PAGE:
Start out standing with your feet somewhat apart. This is important for balance. A natural distance apart, even as much as shoulder width, but not wider. The toes point forward.
You start out with your hands together, prayer-like, but not pressed flat against each other. The gesture is as if you held the rarest of gems: a wish-fulfilling cittamani. The finger- and thumb-tips of each hand touch their opposite on the other, as in prayer. But leave a small open space in the center of the palms, at least enough for a ping-pong ball. And think that you hold a cittamani. Hold onto it nice and straight, with the fingers pointing up.
Start out with the hands together at the level of your heart. Then, still holding the cittamani, raise them slightly over your head and touch them to your crown. Next touch the cittamani to your brow, then your throat, then your heart
Now we must part our hands. Don’t think that the cittamani falls, or that it disappears. Don’t think about it doing anything. Just stop pretending that it is there. Part your hands and bend toward the floor. Bend very naturally. Don’t wither down slowly; but also don’t dive at the floor. Try to be a little brisk, quite as if you really like doing it. Enthusiasm breeds genuine respect.
Pick a place to put down your hands, not so close that you knees will land upon them, and not so far forward that you won’t be able to push yourself up from later. Your palms stay a little cupped, just like when you were holding the cittamani. Place them down upon the floor, fingertips forward. The palms remain slightly cupped even while upon the ground.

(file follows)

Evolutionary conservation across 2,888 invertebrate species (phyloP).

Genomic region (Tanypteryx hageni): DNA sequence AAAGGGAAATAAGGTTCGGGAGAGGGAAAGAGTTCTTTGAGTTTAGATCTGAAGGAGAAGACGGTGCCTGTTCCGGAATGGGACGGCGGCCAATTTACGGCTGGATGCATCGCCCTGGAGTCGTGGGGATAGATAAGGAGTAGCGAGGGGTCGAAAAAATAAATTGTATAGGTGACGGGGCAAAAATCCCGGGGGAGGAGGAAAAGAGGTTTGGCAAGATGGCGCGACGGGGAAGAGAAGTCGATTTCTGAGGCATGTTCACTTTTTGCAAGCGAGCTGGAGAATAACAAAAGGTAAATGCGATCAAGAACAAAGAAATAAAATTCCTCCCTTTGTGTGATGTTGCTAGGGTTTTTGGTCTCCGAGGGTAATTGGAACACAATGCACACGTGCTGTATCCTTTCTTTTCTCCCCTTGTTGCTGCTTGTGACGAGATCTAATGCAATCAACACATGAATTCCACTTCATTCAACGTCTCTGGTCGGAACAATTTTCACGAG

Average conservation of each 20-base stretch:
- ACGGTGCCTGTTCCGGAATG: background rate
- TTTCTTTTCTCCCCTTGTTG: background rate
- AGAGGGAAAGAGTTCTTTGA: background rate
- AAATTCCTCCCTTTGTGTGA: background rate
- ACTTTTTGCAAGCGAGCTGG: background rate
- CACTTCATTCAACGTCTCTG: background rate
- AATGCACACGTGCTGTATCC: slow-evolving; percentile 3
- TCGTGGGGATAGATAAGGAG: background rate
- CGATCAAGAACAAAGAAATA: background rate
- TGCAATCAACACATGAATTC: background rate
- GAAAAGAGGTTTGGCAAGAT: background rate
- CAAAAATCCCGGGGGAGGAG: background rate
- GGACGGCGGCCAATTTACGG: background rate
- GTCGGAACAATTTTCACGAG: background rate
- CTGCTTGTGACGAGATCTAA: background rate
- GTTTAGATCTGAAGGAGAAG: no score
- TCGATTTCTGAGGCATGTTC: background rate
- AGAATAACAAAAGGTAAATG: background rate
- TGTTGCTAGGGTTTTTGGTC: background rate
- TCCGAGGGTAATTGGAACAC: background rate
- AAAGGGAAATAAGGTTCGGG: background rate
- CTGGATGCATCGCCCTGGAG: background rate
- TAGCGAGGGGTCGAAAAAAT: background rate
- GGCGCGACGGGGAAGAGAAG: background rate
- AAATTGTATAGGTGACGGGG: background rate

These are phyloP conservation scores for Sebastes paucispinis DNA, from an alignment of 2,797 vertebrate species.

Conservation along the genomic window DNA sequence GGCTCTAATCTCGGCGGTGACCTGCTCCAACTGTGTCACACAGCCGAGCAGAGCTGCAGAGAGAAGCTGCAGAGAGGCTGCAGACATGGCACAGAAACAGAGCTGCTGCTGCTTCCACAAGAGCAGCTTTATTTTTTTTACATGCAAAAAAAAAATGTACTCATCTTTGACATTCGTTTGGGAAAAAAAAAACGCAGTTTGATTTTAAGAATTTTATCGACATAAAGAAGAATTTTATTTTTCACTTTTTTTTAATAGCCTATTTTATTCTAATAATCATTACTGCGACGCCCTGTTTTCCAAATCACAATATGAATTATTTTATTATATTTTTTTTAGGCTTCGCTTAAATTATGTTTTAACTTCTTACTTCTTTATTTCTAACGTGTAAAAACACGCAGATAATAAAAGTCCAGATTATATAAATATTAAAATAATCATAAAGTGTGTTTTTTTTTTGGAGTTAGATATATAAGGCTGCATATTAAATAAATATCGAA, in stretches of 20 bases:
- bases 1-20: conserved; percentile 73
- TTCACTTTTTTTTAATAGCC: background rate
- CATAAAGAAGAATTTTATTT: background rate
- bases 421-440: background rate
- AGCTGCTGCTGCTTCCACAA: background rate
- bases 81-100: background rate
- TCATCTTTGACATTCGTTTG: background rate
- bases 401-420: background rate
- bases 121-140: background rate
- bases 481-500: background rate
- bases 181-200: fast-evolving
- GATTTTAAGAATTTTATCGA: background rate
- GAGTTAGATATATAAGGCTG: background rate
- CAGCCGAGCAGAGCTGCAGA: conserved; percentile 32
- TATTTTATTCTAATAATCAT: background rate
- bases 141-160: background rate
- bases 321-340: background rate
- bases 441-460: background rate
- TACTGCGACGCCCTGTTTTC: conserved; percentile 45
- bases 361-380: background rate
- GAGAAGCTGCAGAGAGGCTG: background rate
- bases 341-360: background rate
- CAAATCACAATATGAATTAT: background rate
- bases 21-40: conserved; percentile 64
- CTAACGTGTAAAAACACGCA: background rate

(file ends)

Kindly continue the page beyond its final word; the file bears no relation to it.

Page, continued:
Your knees touch the ground very shortly after the palms. The knees end up pointing forward, just as the toes had done while you were standing.
Continuing with a smooth motion, touch the forehead to the ground.
Do not rest there even a moment. Just as soon as all five points have made contact with the ground, reverse yourself to a standing position. Push off with the hands so as to arise the more briskly. Finish with the palms together before the heart at the ready to begin again.
During the entirety of this process, think that you are bowing to the actual Buddha, the actual Dharma, the actual Sangha. Be glad of the opportunity to show respect toward them. Think to yourself, “Now and until Enlightenment, I prostrate to the Three Jewels.”